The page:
QNI could offer 100 jobs before Christmas: Palmer
ONE hundred jobs would be offered immediately if negotiations between Clive Palmer's Queensland Nickel and the Port of Townsville were settled, the mining magnate said.
Mr Palmer said yesterday QNI Resources had received draft contracts for review from the Port of Townsville to potentially grant the company port access. He said the negotiations and draft contracts were an encouraging development for QNI Resources and North Queensland jobseekers.
"Once we gain access to the port we can begin receiving nickel ore and can immediately employ 100 people to recommission the refinery, as a forerunner to more than 1000 jobs in the near future," Mr Palmer said in a statement.
"Once the leases are reinstated with the same terms and conditions as were in place previously, we can set about getting Townsville back to work again and making it great."
A company spokesman said jobs for all trades, refinery operators and technical staff would be advertised when contracts were finalised.
"Production won't start in six weeks," he said.
"Once contracts are finalised 100 jobs will be offered immediately.
"We expect that to happen within this six week period."
The spokesman said recommencement of production at the Yabulu refinery would be confirmed once contracts between the Port and QNI are finalised.
"The wharf needs lots of work and maintenance and the refinery needs to be recommissioned," the spokesman said.
"This will take six to 12 months before production begins and it's during this period more jobs will come online, approximately 1000 direct jobs when back in full production."
A Port Of Townsville spokeswoman confirmed representatives from the Port met with Mr Palmer.
"Discussions are commercial in confidence," the spokeswoman said.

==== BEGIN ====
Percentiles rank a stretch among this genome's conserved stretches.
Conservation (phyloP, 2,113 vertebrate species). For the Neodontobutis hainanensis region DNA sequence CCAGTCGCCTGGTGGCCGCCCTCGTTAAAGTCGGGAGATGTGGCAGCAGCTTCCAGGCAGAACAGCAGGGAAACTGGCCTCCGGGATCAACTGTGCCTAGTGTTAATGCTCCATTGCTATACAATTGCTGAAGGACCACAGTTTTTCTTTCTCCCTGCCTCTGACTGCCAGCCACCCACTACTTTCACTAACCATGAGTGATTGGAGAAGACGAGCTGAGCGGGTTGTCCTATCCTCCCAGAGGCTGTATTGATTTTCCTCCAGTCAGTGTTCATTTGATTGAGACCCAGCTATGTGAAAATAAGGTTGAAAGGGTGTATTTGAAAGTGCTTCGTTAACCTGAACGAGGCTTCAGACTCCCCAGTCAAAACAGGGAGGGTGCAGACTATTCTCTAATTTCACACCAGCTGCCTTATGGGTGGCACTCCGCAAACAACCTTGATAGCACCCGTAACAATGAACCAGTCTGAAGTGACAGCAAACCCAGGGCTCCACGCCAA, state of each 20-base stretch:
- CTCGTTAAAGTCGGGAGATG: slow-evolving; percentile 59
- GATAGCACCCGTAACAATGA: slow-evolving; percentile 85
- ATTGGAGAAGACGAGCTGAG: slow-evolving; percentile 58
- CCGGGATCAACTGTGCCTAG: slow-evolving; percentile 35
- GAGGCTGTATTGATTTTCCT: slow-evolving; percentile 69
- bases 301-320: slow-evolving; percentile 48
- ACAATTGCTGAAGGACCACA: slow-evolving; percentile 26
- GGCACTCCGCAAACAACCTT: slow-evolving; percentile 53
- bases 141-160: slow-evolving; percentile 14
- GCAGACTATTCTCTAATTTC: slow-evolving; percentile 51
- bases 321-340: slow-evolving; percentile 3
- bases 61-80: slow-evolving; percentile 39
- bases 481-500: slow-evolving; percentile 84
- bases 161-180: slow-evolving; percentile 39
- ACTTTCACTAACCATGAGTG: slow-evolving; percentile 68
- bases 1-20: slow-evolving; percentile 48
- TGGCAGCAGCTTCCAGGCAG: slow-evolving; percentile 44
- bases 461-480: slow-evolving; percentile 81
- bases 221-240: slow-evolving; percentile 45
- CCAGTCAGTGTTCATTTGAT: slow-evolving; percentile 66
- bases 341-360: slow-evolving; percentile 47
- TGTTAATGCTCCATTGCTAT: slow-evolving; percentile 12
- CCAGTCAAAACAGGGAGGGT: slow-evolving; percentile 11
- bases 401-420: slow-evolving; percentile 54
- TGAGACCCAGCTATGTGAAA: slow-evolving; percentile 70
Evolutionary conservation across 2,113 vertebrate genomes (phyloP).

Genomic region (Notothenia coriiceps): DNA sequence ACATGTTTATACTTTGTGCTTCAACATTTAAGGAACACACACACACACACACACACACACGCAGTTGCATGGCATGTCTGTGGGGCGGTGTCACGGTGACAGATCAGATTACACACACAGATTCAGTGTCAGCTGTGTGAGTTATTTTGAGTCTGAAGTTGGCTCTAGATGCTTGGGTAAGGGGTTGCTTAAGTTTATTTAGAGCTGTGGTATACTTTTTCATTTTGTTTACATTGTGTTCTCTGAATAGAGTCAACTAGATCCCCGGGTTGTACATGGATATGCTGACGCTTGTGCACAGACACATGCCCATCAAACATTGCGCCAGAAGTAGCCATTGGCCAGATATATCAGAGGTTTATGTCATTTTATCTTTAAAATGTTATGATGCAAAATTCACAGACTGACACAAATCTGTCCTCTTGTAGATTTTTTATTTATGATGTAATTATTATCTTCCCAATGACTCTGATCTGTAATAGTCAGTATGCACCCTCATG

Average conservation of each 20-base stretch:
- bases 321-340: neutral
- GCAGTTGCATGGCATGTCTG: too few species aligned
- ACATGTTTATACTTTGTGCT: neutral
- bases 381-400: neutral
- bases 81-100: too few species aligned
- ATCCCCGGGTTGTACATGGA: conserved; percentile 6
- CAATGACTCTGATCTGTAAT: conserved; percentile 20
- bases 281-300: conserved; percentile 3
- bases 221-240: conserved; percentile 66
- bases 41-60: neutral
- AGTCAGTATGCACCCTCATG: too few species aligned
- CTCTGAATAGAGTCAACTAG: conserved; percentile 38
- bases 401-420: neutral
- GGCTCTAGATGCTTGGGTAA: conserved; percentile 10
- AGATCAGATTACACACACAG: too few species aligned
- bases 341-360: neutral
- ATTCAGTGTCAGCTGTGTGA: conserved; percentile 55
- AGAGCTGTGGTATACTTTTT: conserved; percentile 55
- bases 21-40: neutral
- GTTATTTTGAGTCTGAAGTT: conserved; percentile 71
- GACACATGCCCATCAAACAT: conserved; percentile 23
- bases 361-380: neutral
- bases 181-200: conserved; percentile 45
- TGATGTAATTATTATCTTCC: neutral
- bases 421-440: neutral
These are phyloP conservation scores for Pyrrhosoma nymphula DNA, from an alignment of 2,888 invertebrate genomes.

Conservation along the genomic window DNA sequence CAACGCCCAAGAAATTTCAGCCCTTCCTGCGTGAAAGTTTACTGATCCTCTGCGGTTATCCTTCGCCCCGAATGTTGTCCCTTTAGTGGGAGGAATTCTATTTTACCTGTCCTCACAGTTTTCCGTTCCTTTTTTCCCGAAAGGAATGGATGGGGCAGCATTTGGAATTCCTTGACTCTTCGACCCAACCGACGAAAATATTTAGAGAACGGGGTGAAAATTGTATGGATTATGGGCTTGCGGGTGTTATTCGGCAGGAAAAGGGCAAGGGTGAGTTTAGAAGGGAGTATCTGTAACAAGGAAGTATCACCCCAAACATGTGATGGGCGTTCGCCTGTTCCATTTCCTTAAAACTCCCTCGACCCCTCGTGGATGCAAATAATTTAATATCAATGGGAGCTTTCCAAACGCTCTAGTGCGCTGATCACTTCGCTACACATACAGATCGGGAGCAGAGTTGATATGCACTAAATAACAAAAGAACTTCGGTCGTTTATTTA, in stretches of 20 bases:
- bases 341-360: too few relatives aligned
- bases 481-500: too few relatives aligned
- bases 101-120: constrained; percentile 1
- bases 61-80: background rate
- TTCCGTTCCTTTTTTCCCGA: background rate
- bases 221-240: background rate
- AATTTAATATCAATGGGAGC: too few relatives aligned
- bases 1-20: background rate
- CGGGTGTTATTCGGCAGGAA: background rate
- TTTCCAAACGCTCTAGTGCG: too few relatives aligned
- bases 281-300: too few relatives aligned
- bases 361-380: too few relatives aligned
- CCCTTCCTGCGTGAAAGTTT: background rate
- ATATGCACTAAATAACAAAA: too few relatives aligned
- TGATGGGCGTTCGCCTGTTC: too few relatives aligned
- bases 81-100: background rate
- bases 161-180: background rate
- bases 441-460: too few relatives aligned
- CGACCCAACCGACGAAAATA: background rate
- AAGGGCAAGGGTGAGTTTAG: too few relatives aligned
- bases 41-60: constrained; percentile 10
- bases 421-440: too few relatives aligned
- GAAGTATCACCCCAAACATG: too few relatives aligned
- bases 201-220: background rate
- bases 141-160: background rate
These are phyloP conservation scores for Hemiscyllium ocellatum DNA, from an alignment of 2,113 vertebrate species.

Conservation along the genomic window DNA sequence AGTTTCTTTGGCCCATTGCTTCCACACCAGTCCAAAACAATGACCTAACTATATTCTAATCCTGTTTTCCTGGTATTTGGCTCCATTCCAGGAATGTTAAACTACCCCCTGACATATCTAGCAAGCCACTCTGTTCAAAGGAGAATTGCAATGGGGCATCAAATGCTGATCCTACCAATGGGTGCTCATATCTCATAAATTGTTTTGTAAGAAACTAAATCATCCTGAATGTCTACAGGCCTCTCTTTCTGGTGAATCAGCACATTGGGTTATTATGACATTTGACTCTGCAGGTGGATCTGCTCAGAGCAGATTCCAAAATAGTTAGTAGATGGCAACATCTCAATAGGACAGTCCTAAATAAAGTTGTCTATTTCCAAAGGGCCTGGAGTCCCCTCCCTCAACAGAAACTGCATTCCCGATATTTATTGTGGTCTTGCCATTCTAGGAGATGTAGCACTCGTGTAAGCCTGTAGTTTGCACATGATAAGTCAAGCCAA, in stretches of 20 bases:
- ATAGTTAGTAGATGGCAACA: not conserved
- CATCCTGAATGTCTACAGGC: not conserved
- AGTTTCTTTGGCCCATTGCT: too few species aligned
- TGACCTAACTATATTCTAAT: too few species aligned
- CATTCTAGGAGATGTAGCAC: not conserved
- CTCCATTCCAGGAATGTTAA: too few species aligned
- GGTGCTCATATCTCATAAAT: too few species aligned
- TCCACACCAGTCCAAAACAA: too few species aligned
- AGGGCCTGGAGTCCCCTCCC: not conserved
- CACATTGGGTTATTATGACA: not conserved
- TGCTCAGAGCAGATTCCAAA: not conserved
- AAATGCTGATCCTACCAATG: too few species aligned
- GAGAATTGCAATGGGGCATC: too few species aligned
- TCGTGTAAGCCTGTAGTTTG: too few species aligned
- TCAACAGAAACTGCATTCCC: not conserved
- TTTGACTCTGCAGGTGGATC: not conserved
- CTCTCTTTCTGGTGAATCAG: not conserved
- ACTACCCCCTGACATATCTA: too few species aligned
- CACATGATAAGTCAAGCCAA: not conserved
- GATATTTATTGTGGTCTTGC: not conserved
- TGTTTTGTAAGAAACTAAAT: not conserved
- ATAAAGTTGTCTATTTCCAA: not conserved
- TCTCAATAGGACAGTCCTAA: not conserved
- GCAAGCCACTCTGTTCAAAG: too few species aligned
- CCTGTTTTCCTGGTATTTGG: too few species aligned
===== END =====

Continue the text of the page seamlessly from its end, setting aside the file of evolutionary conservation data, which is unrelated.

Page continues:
"The Port continues very positive discussions with Queensland Nickel."
The spokeswoman did not confirm draft contracts had been sent to QNI.
One of the biggest hurdles Mr Palmer says he has to overcome is access to the port.
In August this year it is understood Mr Palmer started the process of withdrawing a claim against the State Government - which some sources said was the start of regaining access to the port.
The former politician has been active in Townsville this month, setting up an office for his United Australia Party as well as flagging his intention to run for the federal seat of Herbert.
In June Mr Palmer announced plans to reopen QNI by processing nickel ore and tailings at the shuttered refinery in June.
In a statement Mr Palmer said QNI Resources had approved plans to reopen the refinery.
"It was time for all governments and the community to work together to assist the refinery in opening in the shortest possible time,'' the statement read.
"It is time for all sides to forget about politics and to support the Queensland company that owns the refinery and is debt free to open and operate for the benefit of Townsville and the nation."
The refinery was placed into voluntary liquidation in January 2016, before it closed in March 2016 when the former operating company, Queensland Nickel, was placed into liquidation with debts of about $300 million.